Special Assessment Districts

Another way for cities to access capital markets to fund their urban regeneration initiatives is through the use of special assessment districts. Unlike a TIF, this type of tool assesses an additional tax on the full value of a property, usually paid by property owners within a defined special assessment district that will benefit from specific public improvement(s).

In order to issue special assessment district bonds, a majority of owners must agree to a self-assessment. Special assessment districts have been used to finance major infrastructure upgrades (such as public transport), build roads, and install water and sewer systems. Such upgrades help to enable the construction of new homes and commercial spaces. The appealing aspects of this type of tool are that it expands the available capital budget and aligns incentives of payees and beneficiaries. Further, special assessment districts involve lower repayment risk and are less speculative than TIF because the fees are tied to existing rather than anticipated or future development. The fact that existing owners have agreed to additional self-assessment also makes the option attractive.

Similar to the TIF, this tool requires robust real estate and economic conditions. However, it can also involve high transaction costs. It is best utilized when urgency exists to capitalize on market dynamics such that landowners are willing to commit to an additional assessment in order to access positive economic impact rather than wait for the public sector to identify capital funds. Implementation of this tool is also easier when the majority of land within the designated area is held by a few commercial landowners. This makes it easier to negotiate any required agreements, as opposed to dealing with the organization of hundreds of owners of smaller parcels. See box for an example of the use of special assessments in development.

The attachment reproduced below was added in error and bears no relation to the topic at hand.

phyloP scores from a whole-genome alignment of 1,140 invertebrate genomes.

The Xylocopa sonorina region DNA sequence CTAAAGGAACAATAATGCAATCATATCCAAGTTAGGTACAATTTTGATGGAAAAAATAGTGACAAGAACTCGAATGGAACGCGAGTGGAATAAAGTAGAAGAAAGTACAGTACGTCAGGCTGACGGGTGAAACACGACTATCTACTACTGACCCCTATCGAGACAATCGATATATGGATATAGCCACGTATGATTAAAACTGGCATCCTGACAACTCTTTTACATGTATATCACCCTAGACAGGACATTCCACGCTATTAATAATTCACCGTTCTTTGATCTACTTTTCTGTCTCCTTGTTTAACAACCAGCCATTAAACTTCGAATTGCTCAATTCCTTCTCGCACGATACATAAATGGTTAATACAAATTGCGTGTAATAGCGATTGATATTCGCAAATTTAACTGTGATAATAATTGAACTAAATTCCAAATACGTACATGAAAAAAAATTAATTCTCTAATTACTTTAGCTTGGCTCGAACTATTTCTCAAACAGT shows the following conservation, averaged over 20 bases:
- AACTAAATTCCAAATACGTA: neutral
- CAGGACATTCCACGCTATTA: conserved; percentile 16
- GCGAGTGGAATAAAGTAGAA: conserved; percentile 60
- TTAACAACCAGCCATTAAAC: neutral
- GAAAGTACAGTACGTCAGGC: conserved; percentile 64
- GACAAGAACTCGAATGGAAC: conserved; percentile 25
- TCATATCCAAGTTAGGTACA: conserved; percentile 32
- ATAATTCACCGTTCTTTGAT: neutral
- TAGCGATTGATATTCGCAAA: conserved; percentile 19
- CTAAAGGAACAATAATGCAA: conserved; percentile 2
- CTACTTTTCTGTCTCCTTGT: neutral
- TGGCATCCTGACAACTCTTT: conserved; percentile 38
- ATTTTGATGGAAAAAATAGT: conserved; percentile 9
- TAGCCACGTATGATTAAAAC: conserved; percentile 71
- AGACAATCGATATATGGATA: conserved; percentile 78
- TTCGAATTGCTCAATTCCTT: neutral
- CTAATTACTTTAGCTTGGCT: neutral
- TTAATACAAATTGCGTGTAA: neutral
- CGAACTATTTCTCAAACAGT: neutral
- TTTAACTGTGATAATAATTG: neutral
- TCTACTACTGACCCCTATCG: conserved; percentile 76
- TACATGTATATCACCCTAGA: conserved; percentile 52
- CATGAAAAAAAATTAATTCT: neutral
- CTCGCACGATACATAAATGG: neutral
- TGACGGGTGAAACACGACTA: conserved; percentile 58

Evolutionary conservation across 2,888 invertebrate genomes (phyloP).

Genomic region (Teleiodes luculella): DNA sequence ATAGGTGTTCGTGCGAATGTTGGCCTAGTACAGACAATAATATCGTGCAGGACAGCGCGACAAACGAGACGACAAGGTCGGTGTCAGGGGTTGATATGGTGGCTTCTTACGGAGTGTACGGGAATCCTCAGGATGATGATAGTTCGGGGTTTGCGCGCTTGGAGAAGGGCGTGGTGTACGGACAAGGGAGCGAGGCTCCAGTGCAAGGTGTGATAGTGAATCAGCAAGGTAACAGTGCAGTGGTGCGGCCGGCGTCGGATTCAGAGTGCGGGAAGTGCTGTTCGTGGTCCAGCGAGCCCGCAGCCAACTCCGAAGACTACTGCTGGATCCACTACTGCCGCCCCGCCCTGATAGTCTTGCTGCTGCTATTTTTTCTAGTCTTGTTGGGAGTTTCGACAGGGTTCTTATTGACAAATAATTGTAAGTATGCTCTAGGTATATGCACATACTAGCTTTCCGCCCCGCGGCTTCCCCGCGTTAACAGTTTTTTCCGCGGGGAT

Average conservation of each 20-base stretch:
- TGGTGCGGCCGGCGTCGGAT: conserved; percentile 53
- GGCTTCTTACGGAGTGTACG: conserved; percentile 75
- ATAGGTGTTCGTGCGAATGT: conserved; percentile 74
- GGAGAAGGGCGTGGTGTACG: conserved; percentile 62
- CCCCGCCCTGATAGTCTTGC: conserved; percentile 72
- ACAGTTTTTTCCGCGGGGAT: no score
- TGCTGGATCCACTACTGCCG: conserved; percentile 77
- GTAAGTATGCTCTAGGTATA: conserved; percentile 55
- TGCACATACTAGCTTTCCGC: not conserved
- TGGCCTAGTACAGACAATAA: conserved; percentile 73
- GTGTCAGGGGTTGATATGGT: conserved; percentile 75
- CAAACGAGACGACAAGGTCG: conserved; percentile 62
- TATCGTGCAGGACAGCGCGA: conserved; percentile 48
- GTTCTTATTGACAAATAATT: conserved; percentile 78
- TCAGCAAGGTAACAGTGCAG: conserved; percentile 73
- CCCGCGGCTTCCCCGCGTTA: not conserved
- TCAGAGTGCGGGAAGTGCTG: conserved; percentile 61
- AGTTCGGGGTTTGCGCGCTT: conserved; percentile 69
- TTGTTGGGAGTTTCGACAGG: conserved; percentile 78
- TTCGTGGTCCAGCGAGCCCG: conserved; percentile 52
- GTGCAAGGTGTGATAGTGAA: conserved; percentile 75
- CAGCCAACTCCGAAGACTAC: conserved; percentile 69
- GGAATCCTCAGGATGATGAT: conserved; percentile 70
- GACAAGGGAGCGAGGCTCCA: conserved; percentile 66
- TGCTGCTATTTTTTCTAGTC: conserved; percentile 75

Financing the Dulles Corridor through special assessments

Policy and Regulatory Tools for Financing Urban Regeneration

Cities have significant ability to grow and shape their economies when they have substantial control over local land use, zoning, planning, and enforcement. Whether in partnership with other sources of capital or in the absence of access to external capital, cities can leverage their policy and regulatory powers to create a regulatory framework that promotes the design, building, operation, and maintenance of public infrastructure by the private sector. Policy and regulatory tools enable governments to influence or shape redevelopment in a given area on private land.

Nonfiscal regulatory tools solely depend on the government’s land use planning powers and ability to leverage these powers in achieving urban regeneration. Cities that lack the legislative authority or fiscal space to borrow can leverage their limited resources in other ways, such as by exercising regulatory powers. For example, cities can offer zoning flexibility and streamline permits or offer more flexible building codes. While arguably a more passive approach than proactive investment of capital or proactive disposition of public land, leveraging land use policy and municipal regulatory powers to encourage or disincentivize aspects of development within a target urban regeneration area can be powerful with respect to advancing an urban regeneration vision.